Despite much of the current discussion about China’s “dual circulation” strategy centering on increasing domestic consumption and developing indigenous technologies, particularly chip-making, I think, in order to get a better understanding we would have to treat both domestic consumption and exports as one process of circulation. The “dual circulation” connotes the transformation of one flow into another. The basic idea of Chinese dialectics, for example, the transformation between Yin and Yang (阴阳), or the rising of the moon and setting of the sun, is that each action constitutes its opposite, forming a cycle, or circulation.
China’s “dual circulation” strategy is to link increased domestic consumption with Chinese exports, with implications for foreign exporters that want to sell into the large Chinese market. If Chinese consumers have the ability to spend more, for example, with a strengthening Yuan, this won’t just benefit local Chinese businesses. In a global supply chain, intermediate Chinese components often arrive in places like the US and Europe to be part of a larger or more advanced production. These high-value finished goods will be in more demand in China if Chinese consumers can buy them. Increasing domestic consumption benefits both the domestic economy and Chinese and foreign exporters.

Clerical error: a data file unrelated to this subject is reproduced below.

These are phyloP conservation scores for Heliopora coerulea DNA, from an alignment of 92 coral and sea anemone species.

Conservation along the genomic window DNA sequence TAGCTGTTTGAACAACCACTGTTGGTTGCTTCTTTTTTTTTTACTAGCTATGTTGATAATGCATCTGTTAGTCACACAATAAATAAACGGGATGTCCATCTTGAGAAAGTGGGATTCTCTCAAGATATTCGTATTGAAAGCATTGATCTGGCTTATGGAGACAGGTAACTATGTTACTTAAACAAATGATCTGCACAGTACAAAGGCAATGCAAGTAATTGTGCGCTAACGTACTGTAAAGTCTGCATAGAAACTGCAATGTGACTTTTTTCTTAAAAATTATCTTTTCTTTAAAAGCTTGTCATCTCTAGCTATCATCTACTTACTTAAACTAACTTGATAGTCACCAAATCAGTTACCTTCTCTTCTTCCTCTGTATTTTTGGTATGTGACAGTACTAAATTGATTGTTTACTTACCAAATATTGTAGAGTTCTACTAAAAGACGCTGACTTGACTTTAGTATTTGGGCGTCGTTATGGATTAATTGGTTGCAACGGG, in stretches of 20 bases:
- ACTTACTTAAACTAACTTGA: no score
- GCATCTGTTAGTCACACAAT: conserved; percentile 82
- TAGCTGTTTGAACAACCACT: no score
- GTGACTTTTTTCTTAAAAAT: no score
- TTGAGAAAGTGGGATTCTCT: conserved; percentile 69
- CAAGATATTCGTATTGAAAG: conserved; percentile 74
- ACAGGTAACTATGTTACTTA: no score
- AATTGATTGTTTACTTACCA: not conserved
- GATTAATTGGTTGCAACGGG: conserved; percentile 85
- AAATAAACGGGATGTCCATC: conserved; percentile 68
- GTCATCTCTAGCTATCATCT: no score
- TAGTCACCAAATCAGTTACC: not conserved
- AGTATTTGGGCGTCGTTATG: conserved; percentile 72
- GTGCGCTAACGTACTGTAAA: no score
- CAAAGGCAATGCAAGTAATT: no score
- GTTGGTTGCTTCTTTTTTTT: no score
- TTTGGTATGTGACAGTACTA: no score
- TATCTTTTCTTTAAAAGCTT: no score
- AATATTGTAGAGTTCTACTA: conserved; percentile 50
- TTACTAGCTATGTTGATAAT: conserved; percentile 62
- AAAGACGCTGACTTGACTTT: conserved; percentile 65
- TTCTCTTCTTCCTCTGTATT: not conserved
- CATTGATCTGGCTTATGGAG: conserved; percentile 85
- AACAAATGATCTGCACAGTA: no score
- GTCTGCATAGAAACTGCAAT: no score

One of the global economic pillars has been America’s ability to absorb worldwide goods such as Japanese cars and South Korean smartphones. While the U.S. economy is no longer the largest producer or manufacturer, it still has the strongest consumer base in terms of spending power, as shown with the recent history of easy credit and low interest rates. Despite the rhetoric of Trump, American deficit trade balance is actually a strength.
With China’s “dual circulation” strategy, the country aims to not only increase consumption, thereby GDP, but also to provide an alternative global market to the US. It’s one way hard economic power can translate to “soft power”.